I came onto the international circuit in cross-country skiing right as the entire U.S. Cross-country skiing team and community was on the upswing. We had coming off of a period of really lackluster performance and lack of support for two decades. And we, as a team had this goal of winning another medal and we thought that it could be gold. We thought that we could be one of the best cross-country ski teams in the world. And this vision was really led by one of my female teammates, Kikkan Randall. She had been on the team for a decade and she’d been through the period in the 2000s. And all of a sudden she was the best sprinter in the world, starting in 2012. And she won the sprint overall World Cup globe and she won it again in 2013 and in 2014 she had the same result and we all thought that she was going to break through and win… Not only win a medal but win a gold medal. Be the first medal ever for U.S. Women’s cross-country skiing and the first gold medal ever for U.S. cross-country skiing.
She was the favorite going into the sprint in Sochi in 2014 and she had a day that all athletes know is out there and kind of dread. And it was just, she was off. She just didn’t have it on that day. Things didn’t come out together, she was eliminated in the quarter finals, and I know that it was devastating for Kikkan and having traveled with her and viewing her like a sister at that point, like one of my best friends, it was so hard to watch because I knew how hard she had worked. And it was her fourth Olympic games and the vision that she had had from the time she was 15 years old and the way that she had brought all of us as a team up with her had been incredible. And to watch that disappointment was heartbreaking. And Kikkan took some time away from the sport to have a child in between the 2014 to 2018 Olympics and we all missed her dearly.
And when she came back, she seemed to be in the sport for a different reason. She was there because she loved it. She wanted to be there. She was so positive it seemed like that the disappointment from Sochi was not around at all. It was a struggle of course, to give back after so much time off and yet her professionalism was inspiring. And the other thing was that our other teammate, Jessie Diggins, who is almost 10 years younger than Kikkan had been on the upswing and Jessie was more or less a product of Kikkan’s ability to bring the team with her. Kikkan had been a role model for Jessie and had really shown Jessie the belief that we as a country can be best in the world. And Jessie had taken this to heart and was showing it and was having some of the best results that U.S. had ever had.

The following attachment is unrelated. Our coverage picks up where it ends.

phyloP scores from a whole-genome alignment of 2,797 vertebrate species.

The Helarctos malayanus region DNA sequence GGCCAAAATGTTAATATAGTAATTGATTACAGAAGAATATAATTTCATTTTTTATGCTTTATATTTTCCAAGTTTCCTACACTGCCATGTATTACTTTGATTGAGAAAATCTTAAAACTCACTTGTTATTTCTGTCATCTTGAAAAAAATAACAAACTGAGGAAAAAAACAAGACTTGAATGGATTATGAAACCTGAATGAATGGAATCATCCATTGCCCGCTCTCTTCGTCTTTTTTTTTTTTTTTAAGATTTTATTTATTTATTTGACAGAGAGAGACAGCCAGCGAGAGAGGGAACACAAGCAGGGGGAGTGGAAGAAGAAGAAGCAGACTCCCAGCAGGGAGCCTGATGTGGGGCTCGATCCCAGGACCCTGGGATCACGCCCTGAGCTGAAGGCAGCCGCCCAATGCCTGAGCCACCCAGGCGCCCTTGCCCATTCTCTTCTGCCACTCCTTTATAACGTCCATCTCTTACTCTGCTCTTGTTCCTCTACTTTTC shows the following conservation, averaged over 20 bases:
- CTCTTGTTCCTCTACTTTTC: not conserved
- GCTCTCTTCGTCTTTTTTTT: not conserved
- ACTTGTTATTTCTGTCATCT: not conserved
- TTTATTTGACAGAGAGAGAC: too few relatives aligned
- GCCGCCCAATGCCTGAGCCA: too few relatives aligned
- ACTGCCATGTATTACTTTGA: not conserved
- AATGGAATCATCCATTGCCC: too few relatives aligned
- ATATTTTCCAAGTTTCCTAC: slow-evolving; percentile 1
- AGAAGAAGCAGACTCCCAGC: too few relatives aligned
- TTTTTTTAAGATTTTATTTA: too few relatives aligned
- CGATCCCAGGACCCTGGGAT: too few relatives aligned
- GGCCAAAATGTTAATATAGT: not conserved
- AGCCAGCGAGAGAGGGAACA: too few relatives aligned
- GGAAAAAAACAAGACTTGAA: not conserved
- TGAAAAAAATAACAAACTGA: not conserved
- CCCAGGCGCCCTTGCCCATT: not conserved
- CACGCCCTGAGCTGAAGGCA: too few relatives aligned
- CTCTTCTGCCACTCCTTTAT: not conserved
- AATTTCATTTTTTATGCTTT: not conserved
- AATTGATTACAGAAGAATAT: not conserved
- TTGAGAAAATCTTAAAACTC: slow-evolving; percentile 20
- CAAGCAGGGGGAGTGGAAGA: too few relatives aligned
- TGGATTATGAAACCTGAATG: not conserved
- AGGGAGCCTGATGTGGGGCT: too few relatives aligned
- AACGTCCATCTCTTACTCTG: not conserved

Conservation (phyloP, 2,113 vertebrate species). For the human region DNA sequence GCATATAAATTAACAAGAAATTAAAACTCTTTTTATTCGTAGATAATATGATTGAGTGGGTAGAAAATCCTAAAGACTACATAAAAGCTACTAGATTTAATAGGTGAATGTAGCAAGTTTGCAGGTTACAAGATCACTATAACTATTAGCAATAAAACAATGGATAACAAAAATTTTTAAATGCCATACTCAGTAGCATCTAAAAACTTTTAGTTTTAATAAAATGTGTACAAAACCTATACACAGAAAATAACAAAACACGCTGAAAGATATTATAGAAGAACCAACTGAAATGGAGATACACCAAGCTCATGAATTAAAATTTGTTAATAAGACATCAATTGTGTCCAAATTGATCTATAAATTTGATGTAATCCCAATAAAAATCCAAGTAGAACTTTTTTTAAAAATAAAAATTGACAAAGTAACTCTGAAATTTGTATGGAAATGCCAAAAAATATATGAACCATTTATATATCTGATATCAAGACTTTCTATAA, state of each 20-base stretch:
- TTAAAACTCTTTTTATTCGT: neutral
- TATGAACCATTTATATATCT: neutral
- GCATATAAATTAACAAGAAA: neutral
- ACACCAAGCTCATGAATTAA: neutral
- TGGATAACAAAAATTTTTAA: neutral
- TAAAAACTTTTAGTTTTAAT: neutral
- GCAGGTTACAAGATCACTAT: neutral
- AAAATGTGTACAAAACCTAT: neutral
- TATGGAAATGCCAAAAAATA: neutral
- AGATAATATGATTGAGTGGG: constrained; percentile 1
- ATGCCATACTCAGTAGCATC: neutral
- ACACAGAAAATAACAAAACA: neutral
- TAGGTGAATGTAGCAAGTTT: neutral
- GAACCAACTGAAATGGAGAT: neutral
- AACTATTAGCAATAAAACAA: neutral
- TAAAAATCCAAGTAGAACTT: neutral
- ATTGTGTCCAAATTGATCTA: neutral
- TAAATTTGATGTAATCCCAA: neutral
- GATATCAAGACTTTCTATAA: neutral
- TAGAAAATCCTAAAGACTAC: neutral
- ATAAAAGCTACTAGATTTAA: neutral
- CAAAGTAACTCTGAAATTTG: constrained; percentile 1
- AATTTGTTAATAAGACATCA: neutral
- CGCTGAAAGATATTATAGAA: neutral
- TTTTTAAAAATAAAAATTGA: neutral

And going into the 2018 Olympics, Jessie was on a roll. She was having the season of her life and in the first four races at the Olympics, she wasn’t worse than seventh place, but she didn’t quite get that medal. And all of a sudden the team sprint comes around and this was an event that Jessie and Kikkan had teamed up to win in 2013 World Championships. And they went out and they put together the race of their lives and they did what all of us knew they could do. And they won gold at the Olympics, first gold medal ever for this country and first medal ever for U.S. Women’s cross-country skiing. And they validated the belief that all of us had in them. And they really showed us what hard work can do.
But also this pairing up of this athlete who had been the role model and had been there and created this team around her for 15 years, five Olympics. Pairing up with Jessie who had been the up-and-coming athlete and had been a product of everything Kikkan had put in. For them to team up to win this medal is a moment of kind of global sportsmanship and really overcoming adversity and just everything that we love in athletics. The highlight of my career is being there at the finish line watching them do this. And it’s something that I am going to take inspiration from for the rest of my life.